The U.S. District Court for the Eastern District of New York recently issued a judgment in favor of the trustees of a multi-employer welfare and pension fund, holding three companies and their shared owners liable for unpaid fringe benefits. The multi-employer welfare and pension fund was established for covered employees of three local chapters of the International Union of Operating Engineers. All companies that had signed a collective bargaining agreement with the union were obligated to make fringe benefit contributions to the fund for covered employees. Only one of the three defendant companies in this case had actually signed the collective bargaining agreement. However, the three defendant companies were owned and operated by the same two individuals. The trustees were successful in obtaining judgment against all three companies for unpaid contributions dating back to 2005 on the basis that the three companies constituted a “single employer/single unit.” Analyzing the facts and circumstances, the court noted that the companies in this case were “separate companies in name only,” and provided various reasons why the businesses should be treated as a single employer. For example, the companies had “interrelated” operations because they shared employees/staff, equipment, and customers, and they provided the same services for those customers. Additionally, there was “common management” because the two owner-defendants owned and managed all three of the companies. The court then found that the three companies constituted a “single appropriate bargaining unit” on the basis that their employees shared a “community of interests.” Among the reasons the court cited were the companies’ “integrated operations,” the amount of “employee interchange” among the companies, the similarity of working conditions and requirements for the employees, the shared geographical location for worksites, and the shared customer base. In light of all of these circumstances, the court held that all three companies should be treated as a “single employer/single unit,” and as a result held that they were all equally liable for the unpaid contributions. The court then ordered the companies to permit the trustees to audit their books and records to determine the amount of contributions due.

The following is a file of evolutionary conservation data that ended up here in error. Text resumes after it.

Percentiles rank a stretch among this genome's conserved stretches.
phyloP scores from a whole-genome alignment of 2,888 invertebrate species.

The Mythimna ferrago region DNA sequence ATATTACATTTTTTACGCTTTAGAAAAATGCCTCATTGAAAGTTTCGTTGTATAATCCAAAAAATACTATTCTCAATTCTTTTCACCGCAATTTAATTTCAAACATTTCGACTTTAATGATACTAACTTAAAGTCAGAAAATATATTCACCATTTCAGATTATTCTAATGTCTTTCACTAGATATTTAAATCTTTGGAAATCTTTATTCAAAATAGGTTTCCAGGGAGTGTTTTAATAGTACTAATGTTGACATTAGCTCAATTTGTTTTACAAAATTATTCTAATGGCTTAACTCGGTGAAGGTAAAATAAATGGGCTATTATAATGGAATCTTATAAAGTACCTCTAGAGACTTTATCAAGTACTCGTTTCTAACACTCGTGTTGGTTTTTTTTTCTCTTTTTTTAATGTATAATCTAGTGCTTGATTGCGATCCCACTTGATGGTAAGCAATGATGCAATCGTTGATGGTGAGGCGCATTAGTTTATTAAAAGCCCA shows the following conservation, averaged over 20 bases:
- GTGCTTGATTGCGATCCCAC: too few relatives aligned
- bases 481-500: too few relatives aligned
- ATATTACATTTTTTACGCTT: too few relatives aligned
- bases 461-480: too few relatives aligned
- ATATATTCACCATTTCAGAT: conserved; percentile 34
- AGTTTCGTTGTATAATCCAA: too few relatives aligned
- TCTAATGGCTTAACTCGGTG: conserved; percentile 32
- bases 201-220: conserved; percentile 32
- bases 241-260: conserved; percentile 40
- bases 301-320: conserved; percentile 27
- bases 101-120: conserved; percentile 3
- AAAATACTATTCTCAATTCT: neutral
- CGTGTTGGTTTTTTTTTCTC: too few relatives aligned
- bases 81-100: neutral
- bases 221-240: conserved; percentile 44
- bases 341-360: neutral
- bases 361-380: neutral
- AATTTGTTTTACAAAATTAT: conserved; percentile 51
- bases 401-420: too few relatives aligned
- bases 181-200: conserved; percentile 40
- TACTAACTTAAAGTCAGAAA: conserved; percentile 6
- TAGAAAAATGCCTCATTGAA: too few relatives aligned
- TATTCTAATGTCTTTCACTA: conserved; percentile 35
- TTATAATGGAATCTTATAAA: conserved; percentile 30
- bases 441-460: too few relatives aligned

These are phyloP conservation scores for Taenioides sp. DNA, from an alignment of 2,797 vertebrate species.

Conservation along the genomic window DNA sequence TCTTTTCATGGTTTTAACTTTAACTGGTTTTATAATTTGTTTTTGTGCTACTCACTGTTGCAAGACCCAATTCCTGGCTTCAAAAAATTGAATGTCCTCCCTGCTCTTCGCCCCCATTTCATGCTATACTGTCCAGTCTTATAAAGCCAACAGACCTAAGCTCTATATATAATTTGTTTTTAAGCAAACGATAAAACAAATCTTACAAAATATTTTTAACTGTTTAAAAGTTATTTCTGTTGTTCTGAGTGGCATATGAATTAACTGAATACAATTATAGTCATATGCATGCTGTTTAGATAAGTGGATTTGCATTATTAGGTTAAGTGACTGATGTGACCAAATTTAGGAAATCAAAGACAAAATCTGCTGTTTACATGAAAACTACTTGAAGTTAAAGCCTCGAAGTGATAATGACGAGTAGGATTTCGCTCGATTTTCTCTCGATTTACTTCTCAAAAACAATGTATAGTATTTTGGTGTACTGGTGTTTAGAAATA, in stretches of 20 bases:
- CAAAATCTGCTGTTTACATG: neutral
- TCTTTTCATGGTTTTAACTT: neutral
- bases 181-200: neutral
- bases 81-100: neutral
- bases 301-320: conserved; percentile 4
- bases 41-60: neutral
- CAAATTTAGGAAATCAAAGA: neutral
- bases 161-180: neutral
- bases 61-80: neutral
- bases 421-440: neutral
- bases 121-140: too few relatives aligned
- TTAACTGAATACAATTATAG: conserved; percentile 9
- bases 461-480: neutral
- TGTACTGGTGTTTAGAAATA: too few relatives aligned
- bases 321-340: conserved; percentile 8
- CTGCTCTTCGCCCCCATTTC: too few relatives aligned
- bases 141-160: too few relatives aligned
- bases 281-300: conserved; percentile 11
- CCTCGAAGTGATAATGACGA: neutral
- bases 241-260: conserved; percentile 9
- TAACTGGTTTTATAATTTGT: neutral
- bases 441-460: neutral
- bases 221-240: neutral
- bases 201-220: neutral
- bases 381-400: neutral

The court additionally ruled that the two owner-defendants were equally liable with the companies for the unpaid contributions, finding that the facts of the case warranted piercing the corporate veil to hold the owners personally liable. The court found that the owners exercised “complete domination” over the companies because of the overwhelming overlap in their control, management, and supervision of all three. Additionally, the court found that the owner-defendants “abused the corporate form to defraud” the trustees. The owners had the ultimate authority with regard to payments to creditors, they planned projects in such a way as to alter the amount of fringe benefit contributions owed to the union fund, and they used money that represented unpaid fringe benefit contributions for their own gain rather than remitting the contributions to the fund. This case demonstrates the serious liability that related companies can face for one company’s failure to properly remit contributions to a multi-employer plan it participates in, and illustrates the type of circumstances that can result in personal liability for company owners. (Duffy v. Modern Waste Services Corp., EDNY. 2011)